Anti-Virus is Dead, Well According to a Competing Vendor


Jan 3rd

Imperva have released a whitepaper on the supposed effectiveness of Anti-Virus products. The conclusion? Anti-Virus products are less effective against malware it has not seen previously.

Really? You are telling me a signature based product is less effective when it does not have a signature? Wow, revolutionary.

Having previously worked for a virus vendor I am well aware of the Anti-Virus solution limitations. The products essentially work by creating a unique hash of any file that has been identified as malicious. The identification of files as malicious is pretty straight forward, you run the files in a sandbox environment and monitor their activities. If they attempt to send out data, attempt to spread to other systems or replace critical executables it is likely malicious.

The question then becomes how do you collect the files to run in these sandboxed environments. The Imperva study suggests that the wider a virus distributes the more likely the Anti-Virus vendors will detect it, which is a logical conclusion.

The Anti-Virus vendors do have honey pots out on the Internet, but the boring reality is that most get their virus samples from emails. Attached files are an obvious risk, especially if they are executable files, less obvious are file links embedded within the emails. These URL’s are automatically visited by the Anti-Virus vendor which then monitors to see if anything bad happens, such as a browser exploit or file download, if so they create a signature.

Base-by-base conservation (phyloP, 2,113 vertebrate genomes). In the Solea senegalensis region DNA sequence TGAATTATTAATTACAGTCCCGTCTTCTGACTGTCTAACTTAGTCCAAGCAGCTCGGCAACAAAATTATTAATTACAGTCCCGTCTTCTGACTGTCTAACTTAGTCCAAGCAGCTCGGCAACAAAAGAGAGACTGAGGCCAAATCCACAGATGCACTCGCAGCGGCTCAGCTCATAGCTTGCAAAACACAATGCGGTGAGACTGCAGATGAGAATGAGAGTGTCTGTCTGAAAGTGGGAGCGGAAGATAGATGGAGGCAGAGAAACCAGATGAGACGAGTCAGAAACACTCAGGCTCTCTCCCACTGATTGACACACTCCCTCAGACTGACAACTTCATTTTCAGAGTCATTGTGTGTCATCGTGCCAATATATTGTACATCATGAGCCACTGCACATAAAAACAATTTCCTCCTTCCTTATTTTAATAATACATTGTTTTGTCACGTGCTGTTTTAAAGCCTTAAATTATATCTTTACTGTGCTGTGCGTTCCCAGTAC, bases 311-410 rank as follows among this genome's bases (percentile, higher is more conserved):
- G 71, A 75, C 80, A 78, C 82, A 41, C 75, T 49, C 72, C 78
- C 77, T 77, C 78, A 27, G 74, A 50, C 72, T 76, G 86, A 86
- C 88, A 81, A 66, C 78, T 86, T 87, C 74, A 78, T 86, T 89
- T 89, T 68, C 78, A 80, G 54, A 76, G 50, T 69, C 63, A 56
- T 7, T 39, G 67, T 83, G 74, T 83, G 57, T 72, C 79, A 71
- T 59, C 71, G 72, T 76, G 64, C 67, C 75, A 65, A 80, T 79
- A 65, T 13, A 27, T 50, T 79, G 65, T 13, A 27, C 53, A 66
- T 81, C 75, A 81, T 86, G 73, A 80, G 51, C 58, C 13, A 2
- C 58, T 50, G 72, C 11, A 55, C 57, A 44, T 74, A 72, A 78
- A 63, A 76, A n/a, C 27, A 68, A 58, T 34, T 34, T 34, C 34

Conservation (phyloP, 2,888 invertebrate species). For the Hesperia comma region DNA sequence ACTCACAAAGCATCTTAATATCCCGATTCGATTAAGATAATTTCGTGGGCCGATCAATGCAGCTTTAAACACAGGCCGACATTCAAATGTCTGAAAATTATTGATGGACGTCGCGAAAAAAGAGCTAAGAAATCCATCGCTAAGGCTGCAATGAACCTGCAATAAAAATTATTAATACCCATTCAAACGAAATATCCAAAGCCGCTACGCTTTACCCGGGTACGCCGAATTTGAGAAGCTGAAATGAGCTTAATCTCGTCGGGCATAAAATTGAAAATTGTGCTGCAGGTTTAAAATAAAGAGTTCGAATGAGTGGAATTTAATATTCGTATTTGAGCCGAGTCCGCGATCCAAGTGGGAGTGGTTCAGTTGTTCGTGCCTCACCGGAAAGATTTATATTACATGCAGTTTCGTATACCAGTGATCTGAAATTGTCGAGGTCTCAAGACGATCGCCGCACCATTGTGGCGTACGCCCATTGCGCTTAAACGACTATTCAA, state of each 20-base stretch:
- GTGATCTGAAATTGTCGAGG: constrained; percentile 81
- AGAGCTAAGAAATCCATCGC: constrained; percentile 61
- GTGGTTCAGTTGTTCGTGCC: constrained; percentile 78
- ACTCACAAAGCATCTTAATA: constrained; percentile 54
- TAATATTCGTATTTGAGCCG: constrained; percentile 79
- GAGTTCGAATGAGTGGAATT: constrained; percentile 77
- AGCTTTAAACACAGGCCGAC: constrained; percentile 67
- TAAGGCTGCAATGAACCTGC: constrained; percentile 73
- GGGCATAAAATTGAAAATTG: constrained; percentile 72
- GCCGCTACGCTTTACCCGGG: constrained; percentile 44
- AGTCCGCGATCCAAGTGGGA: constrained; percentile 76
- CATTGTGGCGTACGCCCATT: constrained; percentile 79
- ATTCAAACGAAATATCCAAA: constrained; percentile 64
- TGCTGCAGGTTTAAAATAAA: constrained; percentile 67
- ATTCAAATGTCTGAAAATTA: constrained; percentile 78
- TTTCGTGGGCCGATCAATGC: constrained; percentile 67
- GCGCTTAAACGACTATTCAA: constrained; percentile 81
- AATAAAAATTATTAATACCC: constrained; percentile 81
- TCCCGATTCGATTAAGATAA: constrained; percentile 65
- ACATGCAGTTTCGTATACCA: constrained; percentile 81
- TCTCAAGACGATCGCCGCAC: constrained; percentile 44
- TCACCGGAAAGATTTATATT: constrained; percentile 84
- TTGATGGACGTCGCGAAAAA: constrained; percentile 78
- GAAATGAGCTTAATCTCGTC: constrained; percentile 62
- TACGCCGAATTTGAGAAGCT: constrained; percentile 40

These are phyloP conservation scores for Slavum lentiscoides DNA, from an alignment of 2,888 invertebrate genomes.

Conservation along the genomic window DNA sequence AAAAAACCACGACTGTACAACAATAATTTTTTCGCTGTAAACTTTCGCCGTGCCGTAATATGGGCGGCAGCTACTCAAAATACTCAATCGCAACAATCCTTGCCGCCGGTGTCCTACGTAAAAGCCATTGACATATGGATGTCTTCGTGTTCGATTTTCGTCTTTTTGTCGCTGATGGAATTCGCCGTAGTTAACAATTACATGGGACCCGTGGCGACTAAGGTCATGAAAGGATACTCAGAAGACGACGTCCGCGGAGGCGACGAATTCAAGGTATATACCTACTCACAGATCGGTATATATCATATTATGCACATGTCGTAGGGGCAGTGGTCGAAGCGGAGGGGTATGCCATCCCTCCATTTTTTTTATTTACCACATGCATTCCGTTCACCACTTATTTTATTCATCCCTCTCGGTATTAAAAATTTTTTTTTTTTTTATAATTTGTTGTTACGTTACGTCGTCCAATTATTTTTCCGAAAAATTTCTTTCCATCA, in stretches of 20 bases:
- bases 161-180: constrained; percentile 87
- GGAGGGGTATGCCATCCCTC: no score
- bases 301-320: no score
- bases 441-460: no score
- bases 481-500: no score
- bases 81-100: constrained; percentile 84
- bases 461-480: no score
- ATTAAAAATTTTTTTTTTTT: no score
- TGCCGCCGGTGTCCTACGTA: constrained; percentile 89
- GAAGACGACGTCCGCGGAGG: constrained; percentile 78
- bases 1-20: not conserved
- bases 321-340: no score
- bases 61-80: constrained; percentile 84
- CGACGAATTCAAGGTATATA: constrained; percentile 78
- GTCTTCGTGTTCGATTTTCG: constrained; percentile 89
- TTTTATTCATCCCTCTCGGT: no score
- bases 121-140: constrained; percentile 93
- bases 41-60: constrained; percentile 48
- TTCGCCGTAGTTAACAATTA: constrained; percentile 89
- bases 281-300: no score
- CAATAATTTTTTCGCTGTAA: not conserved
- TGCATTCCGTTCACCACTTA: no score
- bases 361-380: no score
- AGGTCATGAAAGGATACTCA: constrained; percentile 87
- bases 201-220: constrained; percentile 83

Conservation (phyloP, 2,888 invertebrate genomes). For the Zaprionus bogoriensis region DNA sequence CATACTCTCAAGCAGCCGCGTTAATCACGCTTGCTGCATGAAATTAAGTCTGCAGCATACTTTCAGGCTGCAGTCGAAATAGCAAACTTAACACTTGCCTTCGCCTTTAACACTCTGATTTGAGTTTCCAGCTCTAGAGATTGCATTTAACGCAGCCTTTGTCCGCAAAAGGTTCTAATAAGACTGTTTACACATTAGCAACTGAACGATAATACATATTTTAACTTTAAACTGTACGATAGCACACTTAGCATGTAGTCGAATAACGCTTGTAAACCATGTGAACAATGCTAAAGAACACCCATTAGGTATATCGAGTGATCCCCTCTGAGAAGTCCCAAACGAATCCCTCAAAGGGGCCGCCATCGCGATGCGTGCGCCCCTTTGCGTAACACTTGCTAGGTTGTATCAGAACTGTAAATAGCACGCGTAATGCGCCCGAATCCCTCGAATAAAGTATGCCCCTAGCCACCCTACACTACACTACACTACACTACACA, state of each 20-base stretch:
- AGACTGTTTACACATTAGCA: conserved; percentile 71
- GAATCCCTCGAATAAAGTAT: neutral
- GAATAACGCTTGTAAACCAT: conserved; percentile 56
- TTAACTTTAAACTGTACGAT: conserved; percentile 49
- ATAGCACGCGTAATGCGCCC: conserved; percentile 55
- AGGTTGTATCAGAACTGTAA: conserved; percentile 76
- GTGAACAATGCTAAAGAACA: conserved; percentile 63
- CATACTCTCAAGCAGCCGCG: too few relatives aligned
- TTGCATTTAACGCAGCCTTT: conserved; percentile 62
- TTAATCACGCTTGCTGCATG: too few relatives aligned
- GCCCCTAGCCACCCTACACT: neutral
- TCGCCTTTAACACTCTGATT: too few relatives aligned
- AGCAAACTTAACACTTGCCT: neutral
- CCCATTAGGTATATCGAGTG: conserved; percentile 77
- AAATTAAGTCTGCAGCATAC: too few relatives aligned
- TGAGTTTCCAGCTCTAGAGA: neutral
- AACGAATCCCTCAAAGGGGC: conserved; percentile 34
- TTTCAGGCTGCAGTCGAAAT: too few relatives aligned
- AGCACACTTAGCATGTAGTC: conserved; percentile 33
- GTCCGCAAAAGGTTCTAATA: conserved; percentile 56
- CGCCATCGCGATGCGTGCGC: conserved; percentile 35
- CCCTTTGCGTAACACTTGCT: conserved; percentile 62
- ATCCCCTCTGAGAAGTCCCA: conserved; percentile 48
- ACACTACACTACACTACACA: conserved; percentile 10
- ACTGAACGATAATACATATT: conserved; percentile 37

Popular download sites are also visited and applications run in the sandbox. The repackaging of popular applications, such as the Chrome Installer or 7zip, to hide a new Trojan or Virus is common place. Therefore the wider your malware is distributed the more likely it will be detected, this is especially true if the malware is distributed via email.

So what is Imperva on about? They essentially draw the above conclusion; the Anti-Virus vendors are more likely to spot you if your Malware is widely distributed. Not that this is news to the Anti-Virus vendors, Eva Chen, CEO of Trend Micro, has been very vocal about the Anti-Virus product limitations, essentially labelling them ineffective against zero day or targeted attacks.

Does that mean we can uninstall our Anti-Virus solution and still feel safe? The simple answer is no, while that Anti-Virus products might not be the most effective tools against a zero day attack or targeted attack , they are still the best solution for known Virus, which to be fair are still the most common Viruses on the internet.

Plus, once they are detectable via a signature, current Anti-Virus products are still the best way to clean them up.

Do you need another solution for zero day and targeted attacks, absolutely. There are a number of solutions in the market, Imperva is one, Netwitness is another and Trend Micro have a product called Deep Discovery. These tools essentially monitor the network and look for suspect behaviour, and in the case of Trend go one step further by giving you your own sandboxing capability.

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